Not just any ordinary normal-sized brick, but a large, cinderblock-sized one, heavy enough that he had to carry it with his arm raised up, hoisted over his shoulder. In the library. On its side was painted a purple symbol I didn't recognize.
I was dying to know what the deal was here, so I approached him, and inquired as to the unusual behavior I was observing.
"It's a fraternity initiation rite," he explained sheepishly. "I have to carry this thing around for a week, everywhere I go, never entirely letting go of it."
I sat back down, pondering the absurdity I had just witnessed. Why would anyone subject themselves to such a pointless exercise, I thought to myself? And what's with these crazy fraternities that they make people go through these idiotic rituals?
Eventually, the obvious answer became all too clear to me. I realized that it's simply a loyalty thing. The guy is doing this to prove to the fraternity how loyal he is willing to be for them. By fulfilling this meaningless ritual, he's demonstrating to the group that not only does he want to be a part of their group, but that he is willing to subject himself to their demands, even when those demands go against his own self interest. They're not asking him to perform 30 hours of community service, or maintain a certain GPA, or score a certain number of foul shots. They're asking him to do something that has absolutely no sensible rationale whatsoever; something which no sane person would ever agree to doing. And why? Why perform a pointless task? Only because they told him to do so. It's an act of pure obedience. By agreeing to perform this task, he's implicitly acknowledging that their authority takes precedence over his own moral and logical sense. Although this act might indeed seem harmless enough, by his willingness to surrender his interests to those of the wider group, he's proving to them that, in the future, if need be, they can rely on him to protect the welfare of the collective over his own needs. They can rest assured that if he is ever faced with a choice between doing what his own mind tells him is right, and doing what the group tells him is right, he will act appropriately. In appreciation of this compliance, the person will no doubt be amply rewarded. He'll be granted entry to a select group of people, and be provided countless benefits that outsiders are denied. But his access to these privileges will be contingent on his continuous and unyielding submission to the demands of the greater group.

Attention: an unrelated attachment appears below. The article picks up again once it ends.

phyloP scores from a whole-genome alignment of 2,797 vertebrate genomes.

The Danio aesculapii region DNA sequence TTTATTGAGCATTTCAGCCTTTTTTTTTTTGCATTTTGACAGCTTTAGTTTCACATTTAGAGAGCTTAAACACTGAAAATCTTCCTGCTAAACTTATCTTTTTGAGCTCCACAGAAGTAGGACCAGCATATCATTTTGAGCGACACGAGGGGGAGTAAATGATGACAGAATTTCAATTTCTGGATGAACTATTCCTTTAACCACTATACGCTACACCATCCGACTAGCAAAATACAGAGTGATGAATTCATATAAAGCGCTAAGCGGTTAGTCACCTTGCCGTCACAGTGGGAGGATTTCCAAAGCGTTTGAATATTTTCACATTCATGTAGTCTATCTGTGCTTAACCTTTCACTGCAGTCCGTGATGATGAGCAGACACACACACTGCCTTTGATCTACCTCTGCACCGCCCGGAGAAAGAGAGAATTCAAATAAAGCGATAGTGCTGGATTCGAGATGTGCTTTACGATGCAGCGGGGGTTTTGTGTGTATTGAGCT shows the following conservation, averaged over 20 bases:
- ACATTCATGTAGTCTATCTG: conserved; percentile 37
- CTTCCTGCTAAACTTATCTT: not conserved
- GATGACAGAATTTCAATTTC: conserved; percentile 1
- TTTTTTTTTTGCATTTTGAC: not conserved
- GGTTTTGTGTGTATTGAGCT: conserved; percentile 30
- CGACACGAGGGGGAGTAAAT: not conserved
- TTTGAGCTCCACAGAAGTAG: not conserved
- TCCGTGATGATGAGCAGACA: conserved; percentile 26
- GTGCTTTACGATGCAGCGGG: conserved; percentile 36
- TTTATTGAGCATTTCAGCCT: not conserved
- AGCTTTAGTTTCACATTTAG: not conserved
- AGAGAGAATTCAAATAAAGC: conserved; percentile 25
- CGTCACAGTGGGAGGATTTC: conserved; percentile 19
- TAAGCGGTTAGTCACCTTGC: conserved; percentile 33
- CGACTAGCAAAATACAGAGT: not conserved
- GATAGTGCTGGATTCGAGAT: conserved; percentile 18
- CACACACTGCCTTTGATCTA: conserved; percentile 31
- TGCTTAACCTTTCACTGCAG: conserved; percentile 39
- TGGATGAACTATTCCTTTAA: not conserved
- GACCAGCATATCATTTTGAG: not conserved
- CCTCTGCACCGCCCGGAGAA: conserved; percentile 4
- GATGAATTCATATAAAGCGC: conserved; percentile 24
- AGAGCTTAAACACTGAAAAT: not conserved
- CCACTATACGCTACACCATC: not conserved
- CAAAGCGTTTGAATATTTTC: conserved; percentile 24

As I sat there contemplating this incredibly brilliant system that the inventors of the fraternity came up with, it suddenly occurred to me that I had actually just been deconstructing one of the key aspects of religious society. After all, hadn't I just described so much of what religion is about? Doing things that in ordinary circumstances you'd find ridiculous and pointless, but because some authority figure deems them necessary, you acquiesce to their demands? Isn't so much of religion about subverting your will to a greater interest?
The parallels were uncanny.
- Religion often (not always, but often) asks people to live their lives by a set of rules that doesn't make any sense whatsoever to a rational person. And why? Because the religious authority (god, the rabbis, the talmud, etc.) says so.
- Religion often says to its adherents, "Don't trust your own moral sense of right and wrong. It's only right or wrong because we say so."
- Isn't it common to find religion highly averse to independent thought?
- Doesn't religion grant its adherents countless benefits denied to outsiders, in exchange for its members' continued loyalty and devotion?